How We Rank the Schools
These criteria help us determine which universities make it onto our list.
Kiplinger’s bases its rankings on a combination of academics and affordability. We start with data from more than 500 public four-year colleges and universities, provided by Peterson’s/Nelnet, then add our own reporting.
We narrow the list to about 120 schools based on measures of academic quality -- including SAT or ACT scores, admission and retention rates, student-faculty ratios, and four- and six-year graduation rates, which most schools reported for the class entering in 2002.
We then rank each school based on cost and financial aid. In our scoring system, academic quality carries more weight than costs (almost two-thirds of the total).
To assess costs, we look at total expenses for in-state students (tuition, mandatory fees, room and board, and books); the average cost for a student with need after subtracting grants (but not loans); the average cost for a student without need after subtracting non-need-based grants; the average percentage of need met by aid; and the average debt per student before graduation. (In the table, aid is need-based assistance.)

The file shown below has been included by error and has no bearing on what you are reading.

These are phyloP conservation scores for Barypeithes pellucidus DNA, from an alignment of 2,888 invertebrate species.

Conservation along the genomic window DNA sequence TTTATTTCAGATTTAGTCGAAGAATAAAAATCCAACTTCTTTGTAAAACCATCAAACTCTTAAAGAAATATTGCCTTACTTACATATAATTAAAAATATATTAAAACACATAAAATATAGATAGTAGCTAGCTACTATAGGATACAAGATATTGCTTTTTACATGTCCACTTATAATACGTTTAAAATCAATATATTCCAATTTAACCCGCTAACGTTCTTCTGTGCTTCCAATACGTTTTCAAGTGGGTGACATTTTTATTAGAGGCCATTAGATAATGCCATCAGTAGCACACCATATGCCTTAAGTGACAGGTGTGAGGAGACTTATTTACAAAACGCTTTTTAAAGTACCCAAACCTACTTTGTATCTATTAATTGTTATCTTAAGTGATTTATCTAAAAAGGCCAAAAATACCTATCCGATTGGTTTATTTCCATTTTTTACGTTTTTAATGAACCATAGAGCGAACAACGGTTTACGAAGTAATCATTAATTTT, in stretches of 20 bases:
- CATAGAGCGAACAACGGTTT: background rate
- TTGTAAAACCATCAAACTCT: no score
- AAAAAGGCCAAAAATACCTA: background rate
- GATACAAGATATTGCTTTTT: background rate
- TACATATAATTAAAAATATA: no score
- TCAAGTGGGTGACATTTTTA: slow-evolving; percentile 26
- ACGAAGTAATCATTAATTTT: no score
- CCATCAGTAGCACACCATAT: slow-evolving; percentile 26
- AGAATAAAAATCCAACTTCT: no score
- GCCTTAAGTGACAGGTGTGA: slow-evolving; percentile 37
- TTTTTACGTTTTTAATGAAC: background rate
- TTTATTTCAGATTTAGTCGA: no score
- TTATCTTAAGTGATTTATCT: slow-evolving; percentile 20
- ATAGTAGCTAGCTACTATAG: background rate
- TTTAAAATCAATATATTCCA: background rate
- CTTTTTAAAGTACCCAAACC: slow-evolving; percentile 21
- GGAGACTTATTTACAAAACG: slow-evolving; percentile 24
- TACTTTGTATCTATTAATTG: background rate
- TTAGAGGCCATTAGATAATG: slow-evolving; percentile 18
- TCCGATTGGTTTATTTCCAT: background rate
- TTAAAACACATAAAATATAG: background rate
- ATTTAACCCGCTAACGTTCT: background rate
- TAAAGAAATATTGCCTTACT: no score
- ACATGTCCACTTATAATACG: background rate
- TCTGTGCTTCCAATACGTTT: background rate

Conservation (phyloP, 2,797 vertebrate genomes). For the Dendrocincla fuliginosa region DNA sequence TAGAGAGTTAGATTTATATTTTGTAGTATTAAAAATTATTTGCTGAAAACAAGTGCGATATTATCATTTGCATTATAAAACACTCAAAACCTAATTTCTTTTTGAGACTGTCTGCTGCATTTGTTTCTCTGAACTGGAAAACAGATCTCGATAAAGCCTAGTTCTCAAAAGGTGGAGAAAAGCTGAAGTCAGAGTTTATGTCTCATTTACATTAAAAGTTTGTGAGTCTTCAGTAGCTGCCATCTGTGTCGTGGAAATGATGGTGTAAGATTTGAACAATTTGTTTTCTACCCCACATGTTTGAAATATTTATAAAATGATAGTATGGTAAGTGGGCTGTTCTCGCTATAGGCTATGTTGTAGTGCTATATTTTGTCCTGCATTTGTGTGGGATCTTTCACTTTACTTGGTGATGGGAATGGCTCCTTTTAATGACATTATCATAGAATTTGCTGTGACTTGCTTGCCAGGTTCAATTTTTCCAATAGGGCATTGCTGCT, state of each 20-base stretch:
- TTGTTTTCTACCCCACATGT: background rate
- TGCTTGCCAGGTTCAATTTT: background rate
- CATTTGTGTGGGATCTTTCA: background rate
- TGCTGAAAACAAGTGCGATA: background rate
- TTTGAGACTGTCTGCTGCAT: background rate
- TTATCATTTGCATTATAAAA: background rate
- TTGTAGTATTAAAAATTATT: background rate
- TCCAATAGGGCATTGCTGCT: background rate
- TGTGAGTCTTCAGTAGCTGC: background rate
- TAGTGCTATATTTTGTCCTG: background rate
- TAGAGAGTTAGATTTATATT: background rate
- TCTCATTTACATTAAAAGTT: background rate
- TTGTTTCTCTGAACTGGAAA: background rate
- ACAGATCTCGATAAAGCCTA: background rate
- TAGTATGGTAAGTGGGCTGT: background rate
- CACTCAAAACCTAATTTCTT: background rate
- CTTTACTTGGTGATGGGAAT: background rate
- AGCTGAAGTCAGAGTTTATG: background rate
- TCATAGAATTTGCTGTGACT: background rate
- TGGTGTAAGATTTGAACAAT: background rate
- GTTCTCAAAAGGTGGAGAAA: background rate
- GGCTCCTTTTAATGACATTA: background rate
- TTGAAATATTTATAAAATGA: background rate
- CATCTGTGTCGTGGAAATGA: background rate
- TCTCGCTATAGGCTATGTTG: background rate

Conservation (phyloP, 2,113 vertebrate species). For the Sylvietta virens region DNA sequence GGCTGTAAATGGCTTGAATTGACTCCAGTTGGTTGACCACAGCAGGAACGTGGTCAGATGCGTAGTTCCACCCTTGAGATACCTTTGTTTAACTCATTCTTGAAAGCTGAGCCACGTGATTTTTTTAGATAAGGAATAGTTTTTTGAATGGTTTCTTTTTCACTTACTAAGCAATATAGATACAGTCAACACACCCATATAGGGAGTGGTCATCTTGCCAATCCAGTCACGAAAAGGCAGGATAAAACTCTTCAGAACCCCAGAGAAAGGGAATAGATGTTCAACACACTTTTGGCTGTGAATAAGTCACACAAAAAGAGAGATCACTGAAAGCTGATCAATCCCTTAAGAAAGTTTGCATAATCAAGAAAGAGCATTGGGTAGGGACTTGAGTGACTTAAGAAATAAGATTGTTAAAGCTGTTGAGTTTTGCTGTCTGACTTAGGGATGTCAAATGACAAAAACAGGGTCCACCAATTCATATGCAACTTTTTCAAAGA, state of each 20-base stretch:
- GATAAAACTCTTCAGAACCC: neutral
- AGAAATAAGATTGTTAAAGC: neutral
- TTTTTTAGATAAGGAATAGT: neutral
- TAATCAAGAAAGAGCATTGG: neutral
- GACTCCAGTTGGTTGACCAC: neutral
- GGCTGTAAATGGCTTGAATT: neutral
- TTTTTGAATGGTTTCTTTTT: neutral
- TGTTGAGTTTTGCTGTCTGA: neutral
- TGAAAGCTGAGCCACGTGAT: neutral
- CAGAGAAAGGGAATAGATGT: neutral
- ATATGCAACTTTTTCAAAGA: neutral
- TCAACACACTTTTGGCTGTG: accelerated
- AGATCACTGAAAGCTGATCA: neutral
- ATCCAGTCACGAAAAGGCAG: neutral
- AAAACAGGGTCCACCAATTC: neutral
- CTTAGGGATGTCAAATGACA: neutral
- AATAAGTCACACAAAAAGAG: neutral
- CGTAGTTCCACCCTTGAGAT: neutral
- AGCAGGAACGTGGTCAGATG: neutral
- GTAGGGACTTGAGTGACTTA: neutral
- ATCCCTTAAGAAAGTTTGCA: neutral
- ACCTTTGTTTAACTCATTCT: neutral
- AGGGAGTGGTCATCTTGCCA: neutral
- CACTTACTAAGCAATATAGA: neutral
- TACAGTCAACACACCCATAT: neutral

To determine out-of-state rankings, we run the academic-quality and expense numbers again, this time using total costs for out-of-state residents and average costs after aid.
Our rankings focus on traditional four-year schools with broad-based curricula. As a result, schools that offer great value but focus on special or narrow academic programs, such as the military service academies, are excluded. Cornell University, best known as a member of the Ivy League, is another exception. Four of Cornell’s colleges are part of the privately endowed university, which we consider a private institution. But three of Cornell’s undergraduate colleges are land-grant state schools that cost much less -- about $22,000 a year for tuition and fees.
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